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Parachuting, including also skydiving, is a method of transiting from a high point in the atmosphere to the surface of Earth with the aid of gravity, involving the control of speed during the descent using a parachute or parachutes. For human skydiving, it may involve a phase of more or less free-falling (the skydiving segment) which is a period when the parachute has not yet been deployed and the body gradually accelerates to terminal velocity. For cargo parachuting, the parachute descent may begin immediately, such as a parachute-airdrop in the lower atmosphere of Earth, or be significantly delayed, such as in a planetary atmosphere where an object is descending "under parachute" following atmospheric entry from space, and may begin only after the hypersonic entry phase and initial deceleration that occurs due to friction with the thin upper atmosphere.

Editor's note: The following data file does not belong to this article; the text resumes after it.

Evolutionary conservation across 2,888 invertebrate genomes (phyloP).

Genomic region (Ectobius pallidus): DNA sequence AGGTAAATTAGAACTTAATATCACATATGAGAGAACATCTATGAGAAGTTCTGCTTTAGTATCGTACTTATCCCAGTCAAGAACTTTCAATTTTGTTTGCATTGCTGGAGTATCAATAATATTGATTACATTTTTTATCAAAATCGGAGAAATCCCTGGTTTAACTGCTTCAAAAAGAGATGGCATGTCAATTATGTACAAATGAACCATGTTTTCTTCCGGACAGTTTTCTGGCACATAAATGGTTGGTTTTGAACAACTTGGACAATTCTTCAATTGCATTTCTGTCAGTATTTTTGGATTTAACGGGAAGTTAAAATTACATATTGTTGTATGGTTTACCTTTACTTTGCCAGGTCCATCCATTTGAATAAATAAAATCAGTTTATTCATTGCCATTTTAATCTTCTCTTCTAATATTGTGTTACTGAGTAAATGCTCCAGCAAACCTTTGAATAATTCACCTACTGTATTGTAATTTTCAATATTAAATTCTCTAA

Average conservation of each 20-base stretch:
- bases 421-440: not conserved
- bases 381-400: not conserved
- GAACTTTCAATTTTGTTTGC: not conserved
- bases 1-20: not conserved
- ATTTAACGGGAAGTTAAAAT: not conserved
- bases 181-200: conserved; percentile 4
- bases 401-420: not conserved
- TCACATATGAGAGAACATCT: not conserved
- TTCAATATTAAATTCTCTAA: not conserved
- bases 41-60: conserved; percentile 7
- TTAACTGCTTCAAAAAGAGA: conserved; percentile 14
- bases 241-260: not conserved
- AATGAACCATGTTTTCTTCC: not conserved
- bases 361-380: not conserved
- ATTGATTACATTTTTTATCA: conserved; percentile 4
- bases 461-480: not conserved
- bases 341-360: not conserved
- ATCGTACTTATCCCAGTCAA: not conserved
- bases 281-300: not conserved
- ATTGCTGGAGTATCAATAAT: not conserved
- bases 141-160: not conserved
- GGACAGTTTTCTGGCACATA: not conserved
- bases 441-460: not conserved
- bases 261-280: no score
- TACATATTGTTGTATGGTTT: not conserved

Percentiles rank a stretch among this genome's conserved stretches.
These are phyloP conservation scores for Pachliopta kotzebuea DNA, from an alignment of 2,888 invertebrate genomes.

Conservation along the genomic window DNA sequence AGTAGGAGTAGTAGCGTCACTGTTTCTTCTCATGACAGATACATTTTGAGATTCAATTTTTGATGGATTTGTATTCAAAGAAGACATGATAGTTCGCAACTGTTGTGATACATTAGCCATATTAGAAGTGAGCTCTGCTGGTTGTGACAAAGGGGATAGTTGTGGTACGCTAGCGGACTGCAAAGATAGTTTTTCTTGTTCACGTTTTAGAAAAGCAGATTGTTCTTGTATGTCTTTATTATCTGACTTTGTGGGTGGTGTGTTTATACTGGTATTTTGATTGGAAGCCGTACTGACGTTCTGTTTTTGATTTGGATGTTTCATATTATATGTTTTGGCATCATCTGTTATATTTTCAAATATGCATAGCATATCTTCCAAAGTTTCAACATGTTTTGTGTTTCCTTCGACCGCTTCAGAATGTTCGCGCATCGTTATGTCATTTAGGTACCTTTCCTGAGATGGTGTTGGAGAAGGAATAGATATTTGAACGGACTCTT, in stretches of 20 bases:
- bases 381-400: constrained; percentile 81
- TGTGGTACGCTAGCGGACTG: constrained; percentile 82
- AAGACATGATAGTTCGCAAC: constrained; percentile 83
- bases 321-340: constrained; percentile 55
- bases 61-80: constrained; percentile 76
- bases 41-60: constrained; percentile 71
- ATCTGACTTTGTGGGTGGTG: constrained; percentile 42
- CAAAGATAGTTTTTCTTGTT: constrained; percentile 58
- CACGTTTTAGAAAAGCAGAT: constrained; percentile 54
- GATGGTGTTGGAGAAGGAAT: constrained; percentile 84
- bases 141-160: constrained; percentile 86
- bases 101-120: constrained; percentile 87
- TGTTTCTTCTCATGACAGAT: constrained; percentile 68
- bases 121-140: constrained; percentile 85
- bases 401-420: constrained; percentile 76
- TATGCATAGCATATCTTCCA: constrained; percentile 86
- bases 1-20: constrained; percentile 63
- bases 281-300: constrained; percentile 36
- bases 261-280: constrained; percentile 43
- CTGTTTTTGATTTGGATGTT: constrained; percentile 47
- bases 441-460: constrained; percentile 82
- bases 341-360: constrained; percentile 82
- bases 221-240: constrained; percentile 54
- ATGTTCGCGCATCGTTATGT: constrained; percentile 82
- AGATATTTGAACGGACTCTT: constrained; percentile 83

The first parachute jump in history was made by André-Jacques Garnerin, the inventor of the parachute, on 22 October 1797. Garnerin tested his contraption by leaping from a hydrogen balloon 3,200 feet (980 m) above Paris. Garnerin's parachute bore little resemblance to today's parachutes, however, as it was not packed into any sort of container and did not feature a ripcord.[1] The first intentional free-fall jump with a ripcord-operated deployment was not made until over a century later by Leslie Irvin in 1919.[2] While Georgia Broadwick made an earlier free-fall in 1914 when her static line became entangled with her jump aircraft's tail assembly, her free-fall descent was not planned. Broadwick cut her static line and deployed her parachute manually, only as a means of freeing herself from the aircraft to which she had become entangled.[3] The military developed parachuting as a way to save aircrew from emergencies aboard balloons[4] and aircraft in flight, and later, as a way of delivering soldiers to the battlefield. Competitions date back to the 1930s, and it became an international sport in 1952.[how?][5] In World War II, thousands of combatants across the globe experienced exiting an aircraft and parachuting to the ground, either as a paratrooper dropped into combat or as flight crew escaping a crippled aircraft. Some servicemen discovered that it was enjoyable, and after the war ended kept jumping. The National Parachute Jumpers and Riggers was born in 1947.This group would later become the Parachute Club of America,[7] and finally its current iteration: the USPA (United States Parachute Association). Parachuting as a sport had begun to permeate the international community.[8] 1970s 'High Performance' canopy In the 1970s, sports skydiving became very popular thanks to a quick-release system of the main parachute based on the three rings or rings, designed by engineer Bill Booth, that allowed anyone to use it.[9] In 2021 a supersonic parachute was deployed to land a payload on Mars.[10]